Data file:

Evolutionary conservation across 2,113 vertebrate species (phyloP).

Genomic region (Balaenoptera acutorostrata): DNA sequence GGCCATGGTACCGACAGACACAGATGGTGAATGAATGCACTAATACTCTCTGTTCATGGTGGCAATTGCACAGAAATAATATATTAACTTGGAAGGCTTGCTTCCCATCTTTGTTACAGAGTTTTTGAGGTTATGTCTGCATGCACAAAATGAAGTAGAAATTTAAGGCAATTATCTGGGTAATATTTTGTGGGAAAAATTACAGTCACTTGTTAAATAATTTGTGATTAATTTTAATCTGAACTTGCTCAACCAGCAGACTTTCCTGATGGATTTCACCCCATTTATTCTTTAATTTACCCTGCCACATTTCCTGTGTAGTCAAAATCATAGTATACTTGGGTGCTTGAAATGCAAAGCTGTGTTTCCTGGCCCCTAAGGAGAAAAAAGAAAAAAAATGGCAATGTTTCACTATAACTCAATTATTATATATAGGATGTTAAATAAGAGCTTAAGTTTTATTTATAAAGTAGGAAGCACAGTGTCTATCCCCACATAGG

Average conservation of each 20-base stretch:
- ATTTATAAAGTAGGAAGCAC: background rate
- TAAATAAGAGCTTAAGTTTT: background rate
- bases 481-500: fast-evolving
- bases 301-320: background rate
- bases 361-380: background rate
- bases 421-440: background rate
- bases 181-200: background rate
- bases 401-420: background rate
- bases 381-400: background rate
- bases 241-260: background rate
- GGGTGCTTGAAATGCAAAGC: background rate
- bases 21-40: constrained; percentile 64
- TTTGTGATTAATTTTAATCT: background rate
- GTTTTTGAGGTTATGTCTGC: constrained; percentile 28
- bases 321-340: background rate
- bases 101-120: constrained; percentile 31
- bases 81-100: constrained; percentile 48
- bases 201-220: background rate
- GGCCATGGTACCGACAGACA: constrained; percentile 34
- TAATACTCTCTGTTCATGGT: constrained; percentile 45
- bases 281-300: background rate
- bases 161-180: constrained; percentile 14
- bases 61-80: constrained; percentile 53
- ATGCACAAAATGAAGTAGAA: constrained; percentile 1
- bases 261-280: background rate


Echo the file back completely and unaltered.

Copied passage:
Evolutionary conservation across 2,113 vertebrate species (phyloP).

Genomic region (Balaenoptera acutorostrata): DNA sequence GGCCATGGTACCGACAGACACAGATGGTGAATGAATGCACTAATACTCTCTGTTCATGGTGGCAATTGCACAGAAATAATATATTAACTTGGAAGGCTTGCTTCCCATCTTTGTTACAGAGTTTTTGAGGTTATGTCTGCATGCACAAAATGAAGTAGAAATTTAAGGCAATTATCTGGGTAATATTTTGTGGGAAAAATTACAGTCACTTGTTAAATAATTTGTGATTAATTTTAATCTGAACTTGCTCAACCAGCAGACTTTCCTGATGGATTTCACCCCATTTATTCTTTAATTTACCCTGCCACATTTCCTGTGTAGTCAAAATCATAGTATACTTGGGTGCTTGAAATGCAAAGCTGTGTTTCCTGGCCCCTAAGGAGAAAAAAGAAAAAAAATGGCAATGTTTCACTATAACTCAATTATTATATATAGGATGTTAAATAAGAGCTTAAGTTTTATTTATAAAGTAGGAAGCACAGTGTCTATCCCCACATAGG

Average conservation of each 20-base stretch:
- ATTTATAAAGTAGGAAGCAC: background rate
- TAAATAAGAGCTTAAGTTTT: background rate
- bases 481-500: fast-evolving
- bases 301-320: background rate
- bases 361-380: background rate
- bases 421-440: background rate
- bases 181-200: background rate
- bases 401-420: background rate
- bases 381-400: background rate
- bases 241-260: background rate
- GGGTGCTTGAAATGCAAAGC: background rate
- bases 21-40: constrained; percentile 64
- TTTGTGATTAATTTTAATCT: background rate
- GTTTTTGAGGTTATGTCTGC: constrained; percentile 28
- bases 321-340: background rate
- bases 101-120: constrained; percentile 31
- bases 81-100: constrained; percentile 48
- bases 201-220: background rate
- GGCCATGGTACCGACAGACA: constrained; percentile 34
- TAATACTCTCTGTTCATGGT: constrained; percentile 45
- bases 281-300: background rate
- bases 161-180: constrained; percentile 14
- bases 61-80: constrained; percentile 53
- ATGCACAAAATGAAGTAGAA: constrained; percentile 1
- bases 261-280: background rate